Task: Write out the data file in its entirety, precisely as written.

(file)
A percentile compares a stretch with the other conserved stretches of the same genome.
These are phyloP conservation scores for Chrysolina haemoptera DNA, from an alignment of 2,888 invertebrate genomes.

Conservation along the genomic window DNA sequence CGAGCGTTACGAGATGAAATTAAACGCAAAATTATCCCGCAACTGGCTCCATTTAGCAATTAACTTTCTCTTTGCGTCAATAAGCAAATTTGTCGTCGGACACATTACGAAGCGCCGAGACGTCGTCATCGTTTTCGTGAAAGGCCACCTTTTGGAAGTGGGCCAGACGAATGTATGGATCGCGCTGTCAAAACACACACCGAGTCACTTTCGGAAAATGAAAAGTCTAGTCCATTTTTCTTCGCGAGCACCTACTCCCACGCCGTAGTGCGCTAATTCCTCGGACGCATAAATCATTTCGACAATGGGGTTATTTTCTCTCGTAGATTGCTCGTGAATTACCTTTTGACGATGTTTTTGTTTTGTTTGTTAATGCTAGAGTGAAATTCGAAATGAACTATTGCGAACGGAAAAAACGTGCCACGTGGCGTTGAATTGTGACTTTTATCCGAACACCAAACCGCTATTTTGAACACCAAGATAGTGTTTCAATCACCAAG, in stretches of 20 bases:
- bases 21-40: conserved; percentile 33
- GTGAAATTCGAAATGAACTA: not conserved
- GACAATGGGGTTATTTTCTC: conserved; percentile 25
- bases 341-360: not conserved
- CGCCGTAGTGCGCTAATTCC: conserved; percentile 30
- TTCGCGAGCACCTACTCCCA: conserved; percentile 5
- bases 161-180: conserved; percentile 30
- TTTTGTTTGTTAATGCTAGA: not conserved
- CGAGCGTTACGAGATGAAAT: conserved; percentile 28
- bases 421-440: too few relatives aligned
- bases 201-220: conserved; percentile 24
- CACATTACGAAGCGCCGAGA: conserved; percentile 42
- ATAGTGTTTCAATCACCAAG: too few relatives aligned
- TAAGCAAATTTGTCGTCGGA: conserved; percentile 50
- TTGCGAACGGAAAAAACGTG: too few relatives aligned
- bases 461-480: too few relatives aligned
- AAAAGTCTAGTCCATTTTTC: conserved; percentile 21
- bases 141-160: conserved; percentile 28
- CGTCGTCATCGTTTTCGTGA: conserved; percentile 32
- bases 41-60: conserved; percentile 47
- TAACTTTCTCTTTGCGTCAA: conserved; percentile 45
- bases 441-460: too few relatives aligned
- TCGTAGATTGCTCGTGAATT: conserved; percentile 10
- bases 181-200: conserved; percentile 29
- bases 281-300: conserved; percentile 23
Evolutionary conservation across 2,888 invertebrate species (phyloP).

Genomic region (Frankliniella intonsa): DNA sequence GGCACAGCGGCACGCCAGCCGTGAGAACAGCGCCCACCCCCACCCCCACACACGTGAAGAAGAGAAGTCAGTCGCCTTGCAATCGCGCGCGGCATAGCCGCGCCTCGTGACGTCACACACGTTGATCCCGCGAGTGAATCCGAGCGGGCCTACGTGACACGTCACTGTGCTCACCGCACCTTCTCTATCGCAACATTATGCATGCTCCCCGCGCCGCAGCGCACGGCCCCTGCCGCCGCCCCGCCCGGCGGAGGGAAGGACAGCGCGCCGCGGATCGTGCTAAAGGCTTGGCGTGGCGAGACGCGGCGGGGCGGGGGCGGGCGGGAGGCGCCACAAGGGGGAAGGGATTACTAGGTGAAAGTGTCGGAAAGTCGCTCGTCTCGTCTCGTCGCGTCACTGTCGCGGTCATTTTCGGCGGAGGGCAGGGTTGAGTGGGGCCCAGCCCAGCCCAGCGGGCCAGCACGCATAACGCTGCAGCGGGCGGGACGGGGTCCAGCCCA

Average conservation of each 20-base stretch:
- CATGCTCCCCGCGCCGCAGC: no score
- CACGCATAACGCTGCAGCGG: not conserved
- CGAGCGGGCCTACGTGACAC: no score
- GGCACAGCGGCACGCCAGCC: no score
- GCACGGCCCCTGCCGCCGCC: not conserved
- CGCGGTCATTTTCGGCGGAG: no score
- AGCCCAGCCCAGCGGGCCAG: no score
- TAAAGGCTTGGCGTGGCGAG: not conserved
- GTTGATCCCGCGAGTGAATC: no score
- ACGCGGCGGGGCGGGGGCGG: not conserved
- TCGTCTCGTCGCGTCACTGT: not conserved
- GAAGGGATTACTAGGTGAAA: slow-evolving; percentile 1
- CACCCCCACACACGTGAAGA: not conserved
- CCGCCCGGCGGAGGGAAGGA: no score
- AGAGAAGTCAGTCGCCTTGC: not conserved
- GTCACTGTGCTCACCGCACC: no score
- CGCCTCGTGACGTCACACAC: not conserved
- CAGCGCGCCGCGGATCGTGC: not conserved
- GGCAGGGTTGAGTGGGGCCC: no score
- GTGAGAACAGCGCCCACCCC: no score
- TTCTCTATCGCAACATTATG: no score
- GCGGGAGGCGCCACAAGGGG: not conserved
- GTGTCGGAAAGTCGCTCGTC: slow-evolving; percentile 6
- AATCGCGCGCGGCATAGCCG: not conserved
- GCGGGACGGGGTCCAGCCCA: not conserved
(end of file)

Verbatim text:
A percentile compares a stretch with the other conserved stretches of the same genome.
These are phyloP conservation scores for Chrysolina haemoptera DNA, from an alignment of 2,888 invertebrate genomes.

Conservation along the genomic window DNA sequence CGAGCGTTACGAGATGAAATTAAACGCAAAATTATCCCGCAACTGGCTCCATTTAGCAATTAACTTTCTCTTTGCGTCAATAAGCAAATTTGTCGTCGGACACATTACGAAGCGCCGAGACGTCGTCATCGTTTTCGTGAAAGGCCACCTTTTGGAAGTGGGCCAGACGAATGTATGGATCGCGCTGTCAAAACACACACCGAGTCACTTTCGGAAAATGAAAAGTCTAGTCCATTTTTCTTCGCGAGCACCTACTCCCACGCCGTAGTGCGCTAATTCCTCGGACGCATAAATCATTTCGACAATGGGGTTATTTTCTCTCGTAGATTGCTCGTGAATTACCTTTTGACGATGTTTTTGTTTTGTTTGTTAATGCTAGAGTGAAATTCGAAATGAACTATTGCGAACGGAAAAAACGTGCCACGTGGCGTTGAATTGTGACTTTTATCCGAACACCAAACCGCTATTTTGAACACCAAGATAGTGTTTCAATCACCAAG, in stretches of 20 bases:
- bases 21-40: conserved; percentile 33
- GTGAAATTCGAAATGAACTA: not conserved
- GACAATGGGGTTATTTTCTC: conserved; percentile 25
- bases 341-360: not conserved
- CGCCGTAGTGCGCTAATTCC: conserved; percentile 30
- TTCGCGAGCACCTACTCCCA: conserved; percentile 5
- bases 161-180: conserved; percentile 30
- TTTTGTTTGTTAATGCTAGA: not conserved
- CGAGCGTTACGAGATGAAAT: conserved; percentile 28
- bases 421-440: too few relatives aligned
- bases 201-220: conserved; percentile 24
- CACATTACGAAGCGCCGAGA: conserved; percentile 42
- ATAGTGTTTCAATCACCAAG: too few relatives aligned
- TAAGCAAATTTGTCGTCGGA: conserved; percentile 50
- TTGCGAACGGAAAAAACGTG: too few relatives aligned
- bases 461-480: too few relatives aligned
- AAAAGTCTAGTCCATTTTTC: conserved; percentile 21
- bases 141-160: conserved; percentile 28
- CGTCGTCATCGTTTTCGTGA: conserved; percentile 32
- bases 41-60: conserved; percentile 47
- TAACTTTCTCTTTGCGTCAA: conserved; percentile 45
- bases 441-460: too few relatives aligned
- TCGTAGATTGCTCGTGAATT: conserved; percentile 10
- bases 181-200: conserved; percentile 29
- bases 281-300: conserved; percentile 23
Evolutionary conservation across 2,888 invertebrate species (phyloP).

Genomic region (Frankliniella intonsa): DNA sequence GGCACAGCGGCACGCCAGCCGTGAGAACAGCGCCCACCCCCACCCCCACACACGTGAAGAAGAGAAGTCAGTCGCCTTGCAATCGCGCGCGGCATAGCCGCGCCTCGTGACGTCACACACGTTGATCCCGCGAGTGAATCCGAGCGGGCCTACGTGACACGTCACTGTGCTCACCGCACCTTCTCTATCGCAACATTATGCATGCTCCCCGCGCCGCAGCGCACGGCCCCTGCCGCCGCCCCGCCCGGCGGAGGGAAGGACAGCGCGCCGCGGATCGTGCTAAAGGCTTGGCGTGGCGAGACGCGGCGGGGCGGGGGCGGGCGGGAGGCGCCACAAGGGGGAAGGGATTACTAGGTGAAAGTGTCGGAAAGTCGCTCGTCTCGTCTCGTCGCGTCACTGTCGCGGTCATTTTCGGCGGAGGGCAGGGTTGAGTGGGGCCCAGCCCAGCCCAGCGGGCCAGCACGCATAACGCTGCAGCGGGCGGGACGGGGTCCAGCCCA

Average conservation of each 20-base stretch:
- CATGCTCCCCGCGCCGCAGC: no score
- CACGCATAACGCTGCAGCGG: not conserved
- CGAGCGGGCCTACGTGACAC: no score
- GGCACAGCGGCACGCCAGCC: no score
- GCACGGCCCCTGCCGCCGCC: not conserved
- CGCGGTCATTTTCGGCGGAG: no score
- AGCCCAGCCCAGCGGGCCAG: no score
- TAAAGGCTTGGCGTGGCGAG: not conserved
- GTTGATCCCGCGAGTGAATC: no score
- ACGCGGCGGGGCGGGGGCGG: not conserved
- TCGTCTCGTCGCGTCACTGT: not conserved
- GAAGGGATTACTAGGTGAAA: slow-evolving; percentile 1
- CACCCCCACACACGTGAAGA: not conserved
- CCGCCCGGCGGAGGGAAGGA: no score
- AGAGAAGTCAGTCGCCTTGC: not conserved
- GTCACTGTGCTCACCGCACC: no score
- CGCCTCGTGACGTCACACAC: not conserved
- CAGCGCGCCGCGGATCGTGC: not conserved
- GGCAGGGTTGAGTGGGGCCC: no score
- GTGAGAACAGCGCCCACCCC: no score
- TTCTCTATCGCAACATTATG: no score
- GCGGGAGGCGCCACAAGGGG: not conserved
- GTGTCGGAAAGTCGCTCGTC: slow-evolving; percentile 6
- AATCGCGCGCGGCATAGCCG: not conserved
- GCGGGACGGGGTCCAGCCCA: not conserved